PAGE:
Environment: Choose an environment that is conducive to creativity. The modern world is designed to distract. Cell phone notifications are almost continuous, and it takes most people a concerted effort to turn off their email. Take note of those things that interrupt thought throughout the day and decide to remove distractions when thinking strategically.

Diversity: Leaders who surround themselves with a variety of perspectives and ideas are more comfortable engaging new ideas and entertaining new directions. Research bears out that diversity in an organization is connected with higher levels of creativity and includes a broader variety of talents which can be leveraged for new opportunities.

Teach It: Inviting and teaching strategic thinking at multiple levels of the organization will bear fruit in a number of ways. To do this, a critical look at the organizational culture and the organization’s reward system will go a long way in embedding strategic thinking in the organization’s fabric. The ultimate outcome, of course, is strategic behavior—action that is guided by wisdom and intentionality that improves the organization and community. Most organizations require more than a few strategic thinkers to create a sustainable competitive advantage. A large percentage of individuals at every level self-governing themselves and their circles of influence with strategic thought will yield unimaginable opportunities.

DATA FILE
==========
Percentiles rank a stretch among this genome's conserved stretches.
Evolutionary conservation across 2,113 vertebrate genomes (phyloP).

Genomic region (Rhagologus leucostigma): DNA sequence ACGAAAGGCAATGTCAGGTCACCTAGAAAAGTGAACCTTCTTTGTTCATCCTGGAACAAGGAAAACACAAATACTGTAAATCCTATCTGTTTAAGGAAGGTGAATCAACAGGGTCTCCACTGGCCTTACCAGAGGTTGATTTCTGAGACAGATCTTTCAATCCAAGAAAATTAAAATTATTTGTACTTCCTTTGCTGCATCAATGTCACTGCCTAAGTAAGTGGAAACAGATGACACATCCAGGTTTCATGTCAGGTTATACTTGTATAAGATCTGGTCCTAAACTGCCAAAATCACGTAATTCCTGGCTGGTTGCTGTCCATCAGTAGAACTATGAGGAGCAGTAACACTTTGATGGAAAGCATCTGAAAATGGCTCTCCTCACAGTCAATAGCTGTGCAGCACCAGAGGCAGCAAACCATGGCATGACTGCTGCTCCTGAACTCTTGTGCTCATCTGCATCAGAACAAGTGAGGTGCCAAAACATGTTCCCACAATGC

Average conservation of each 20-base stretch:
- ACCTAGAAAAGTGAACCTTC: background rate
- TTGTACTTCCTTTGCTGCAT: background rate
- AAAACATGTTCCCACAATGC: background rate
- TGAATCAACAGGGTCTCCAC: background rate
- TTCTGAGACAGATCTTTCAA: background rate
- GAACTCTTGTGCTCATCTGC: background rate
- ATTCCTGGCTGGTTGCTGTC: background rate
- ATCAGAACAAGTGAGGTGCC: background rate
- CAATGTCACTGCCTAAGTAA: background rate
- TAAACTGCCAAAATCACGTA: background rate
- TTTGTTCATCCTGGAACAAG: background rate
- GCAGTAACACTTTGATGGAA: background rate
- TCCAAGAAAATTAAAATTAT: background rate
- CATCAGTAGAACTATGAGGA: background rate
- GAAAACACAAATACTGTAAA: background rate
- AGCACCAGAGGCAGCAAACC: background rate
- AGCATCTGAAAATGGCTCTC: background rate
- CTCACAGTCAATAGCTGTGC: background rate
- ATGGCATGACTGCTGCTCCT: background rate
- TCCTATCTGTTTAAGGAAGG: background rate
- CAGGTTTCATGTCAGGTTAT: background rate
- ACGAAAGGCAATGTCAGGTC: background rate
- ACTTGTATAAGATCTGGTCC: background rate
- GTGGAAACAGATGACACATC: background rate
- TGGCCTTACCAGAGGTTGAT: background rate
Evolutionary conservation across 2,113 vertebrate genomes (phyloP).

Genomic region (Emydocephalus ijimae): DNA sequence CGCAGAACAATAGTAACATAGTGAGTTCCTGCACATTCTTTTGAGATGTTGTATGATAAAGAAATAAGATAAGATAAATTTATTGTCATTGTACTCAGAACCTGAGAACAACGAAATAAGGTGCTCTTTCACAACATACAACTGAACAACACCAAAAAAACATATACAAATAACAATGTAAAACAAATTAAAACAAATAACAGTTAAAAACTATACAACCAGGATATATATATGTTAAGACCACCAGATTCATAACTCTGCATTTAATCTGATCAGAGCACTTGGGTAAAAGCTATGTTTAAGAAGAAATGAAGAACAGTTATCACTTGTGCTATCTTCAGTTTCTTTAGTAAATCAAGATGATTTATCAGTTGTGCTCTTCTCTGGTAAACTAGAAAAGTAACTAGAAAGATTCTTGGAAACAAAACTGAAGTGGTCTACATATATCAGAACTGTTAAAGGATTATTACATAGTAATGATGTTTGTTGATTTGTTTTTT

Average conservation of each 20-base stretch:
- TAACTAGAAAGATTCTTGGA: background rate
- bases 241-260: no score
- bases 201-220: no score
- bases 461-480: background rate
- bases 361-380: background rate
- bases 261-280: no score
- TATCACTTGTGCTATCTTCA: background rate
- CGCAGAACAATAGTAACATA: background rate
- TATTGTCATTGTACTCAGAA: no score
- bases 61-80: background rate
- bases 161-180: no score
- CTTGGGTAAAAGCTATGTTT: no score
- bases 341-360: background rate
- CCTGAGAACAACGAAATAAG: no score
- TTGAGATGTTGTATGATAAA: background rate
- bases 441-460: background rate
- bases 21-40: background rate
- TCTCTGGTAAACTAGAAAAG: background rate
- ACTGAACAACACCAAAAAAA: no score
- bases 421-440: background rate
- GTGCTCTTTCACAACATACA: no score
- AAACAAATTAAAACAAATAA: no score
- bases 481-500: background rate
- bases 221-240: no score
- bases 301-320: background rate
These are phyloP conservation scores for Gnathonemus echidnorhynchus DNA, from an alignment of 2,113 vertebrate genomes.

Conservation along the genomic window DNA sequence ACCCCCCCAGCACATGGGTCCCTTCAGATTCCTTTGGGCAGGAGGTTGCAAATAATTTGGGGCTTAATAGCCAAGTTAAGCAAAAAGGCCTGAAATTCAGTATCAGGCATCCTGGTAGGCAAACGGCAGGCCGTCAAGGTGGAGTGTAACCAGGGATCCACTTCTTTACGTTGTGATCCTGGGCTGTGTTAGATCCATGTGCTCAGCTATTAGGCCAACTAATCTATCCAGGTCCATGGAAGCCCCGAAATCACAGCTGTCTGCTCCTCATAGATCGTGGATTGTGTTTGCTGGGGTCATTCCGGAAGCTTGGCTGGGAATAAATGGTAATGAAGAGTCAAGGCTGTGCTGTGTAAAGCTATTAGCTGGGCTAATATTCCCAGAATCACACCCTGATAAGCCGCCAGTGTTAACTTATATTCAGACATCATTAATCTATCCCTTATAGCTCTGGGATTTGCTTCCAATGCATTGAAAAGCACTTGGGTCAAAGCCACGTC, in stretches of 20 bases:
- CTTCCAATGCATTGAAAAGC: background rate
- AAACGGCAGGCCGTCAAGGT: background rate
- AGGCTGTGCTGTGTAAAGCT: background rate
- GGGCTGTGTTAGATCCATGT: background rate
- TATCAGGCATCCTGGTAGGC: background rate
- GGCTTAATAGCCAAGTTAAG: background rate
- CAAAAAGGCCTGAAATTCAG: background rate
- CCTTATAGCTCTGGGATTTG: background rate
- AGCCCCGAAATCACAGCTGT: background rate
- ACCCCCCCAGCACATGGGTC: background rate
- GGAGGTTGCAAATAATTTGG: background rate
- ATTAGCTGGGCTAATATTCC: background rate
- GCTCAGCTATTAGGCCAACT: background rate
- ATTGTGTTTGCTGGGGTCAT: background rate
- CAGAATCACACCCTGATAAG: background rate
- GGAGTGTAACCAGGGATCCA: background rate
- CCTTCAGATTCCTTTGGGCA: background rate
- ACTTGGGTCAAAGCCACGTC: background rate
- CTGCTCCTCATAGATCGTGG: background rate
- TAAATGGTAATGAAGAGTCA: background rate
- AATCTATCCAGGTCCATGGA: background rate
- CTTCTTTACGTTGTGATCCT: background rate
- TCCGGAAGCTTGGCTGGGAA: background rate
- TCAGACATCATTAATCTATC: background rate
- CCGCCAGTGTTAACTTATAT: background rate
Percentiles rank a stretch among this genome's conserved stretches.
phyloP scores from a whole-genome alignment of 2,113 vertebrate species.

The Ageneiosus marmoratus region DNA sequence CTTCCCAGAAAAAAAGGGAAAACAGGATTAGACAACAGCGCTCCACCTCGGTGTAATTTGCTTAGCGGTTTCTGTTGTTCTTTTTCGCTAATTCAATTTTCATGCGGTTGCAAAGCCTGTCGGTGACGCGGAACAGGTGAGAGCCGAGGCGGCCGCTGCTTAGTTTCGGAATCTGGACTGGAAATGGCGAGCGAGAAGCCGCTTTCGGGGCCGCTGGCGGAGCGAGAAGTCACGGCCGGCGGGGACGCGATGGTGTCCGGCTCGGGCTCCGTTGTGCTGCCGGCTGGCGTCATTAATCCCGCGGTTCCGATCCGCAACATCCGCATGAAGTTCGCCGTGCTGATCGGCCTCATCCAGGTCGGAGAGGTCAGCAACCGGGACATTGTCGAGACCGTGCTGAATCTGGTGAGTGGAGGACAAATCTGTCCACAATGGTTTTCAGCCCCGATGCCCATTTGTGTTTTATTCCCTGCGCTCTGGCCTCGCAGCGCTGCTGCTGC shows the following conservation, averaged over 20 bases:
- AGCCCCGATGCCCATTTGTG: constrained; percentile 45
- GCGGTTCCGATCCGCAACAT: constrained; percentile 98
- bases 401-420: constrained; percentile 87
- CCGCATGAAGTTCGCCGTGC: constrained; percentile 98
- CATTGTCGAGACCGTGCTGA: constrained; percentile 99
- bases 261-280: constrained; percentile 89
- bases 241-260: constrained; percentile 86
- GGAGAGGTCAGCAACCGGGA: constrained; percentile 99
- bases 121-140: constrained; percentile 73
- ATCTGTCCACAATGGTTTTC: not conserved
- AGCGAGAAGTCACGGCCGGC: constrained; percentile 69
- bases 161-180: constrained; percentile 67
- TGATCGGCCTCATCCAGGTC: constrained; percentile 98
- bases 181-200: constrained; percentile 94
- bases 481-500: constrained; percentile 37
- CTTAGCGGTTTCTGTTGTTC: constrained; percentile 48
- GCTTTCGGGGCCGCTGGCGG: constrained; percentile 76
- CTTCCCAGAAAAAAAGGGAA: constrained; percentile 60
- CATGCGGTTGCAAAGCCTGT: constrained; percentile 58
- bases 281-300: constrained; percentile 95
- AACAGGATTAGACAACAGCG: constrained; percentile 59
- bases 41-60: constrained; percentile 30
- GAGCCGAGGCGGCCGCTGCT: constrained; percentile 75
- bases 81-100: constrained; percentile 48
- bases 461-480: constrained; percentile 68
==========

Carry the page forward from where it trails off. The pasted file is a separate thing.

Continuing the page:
Being conscious of the common obstacles to strategic thinking will go a long way in promoting it.

High Stress
The effects of sustained, high-stress on an individual’s physiology have been well studied. Cognitive function, in particular, has been shown to be significantly reduced in people who are under high stress for long periods of time. While stress in this current global climate may be unavoidable, being intentional about reducing stress is a smart strategy to maximize the effect of strategic thinking.

Be Aware of External Factors
It is easy to become narrowly focused on business objectives, constraints and variables. However, becoming a student of the external environment is imperative to guiding wise organizational change. These external constraints will help spark the imagination and creativity necessary for effective strategic thinking while also avoiding an oversight that could undermine an otherwise brilliant idea.

Keep it Fresh
There is a danger, especially in today’s high-speed-low-drag competitive construction market, to save time by recycling old thoughts and plans. Thinking that leads to revolutionary change is rarely a reorganization of last year’s ideas. A new date-stamp does not a novelty make.

Be Humble
Good leaders surround themselves with good people. The mathematical reality is most great ideas will originate with others, be refined by others and implemented by others. The primary objective of a great leader in strategic thinking is stoking the fires of imagination in his/her organization, modeling the process, setting up appropriate boundaries, and participating in the chorus. Leaders who feel like they must own the next great idea to change the company will have a fraction of the impact.

The next couple of decades will redefine the construction industry. Automation, virtual environments, regulation and material science will rewrite what it looks like to run a successful construction company. Given the challenges and opportunities facing the construction industry in the years ahead, today’s firms must create the conditions in which strategic behaviors become automatic.

Strategic behavior is the result of a great strategic plan. A great strategic plan is the result of great strategic thinking. Become a leader who makes strategic thinking a habitual practice and serves as the springboard for all organizational change. This is what it will take to be a transformative leader in today’s and tomorrow’s construction industry.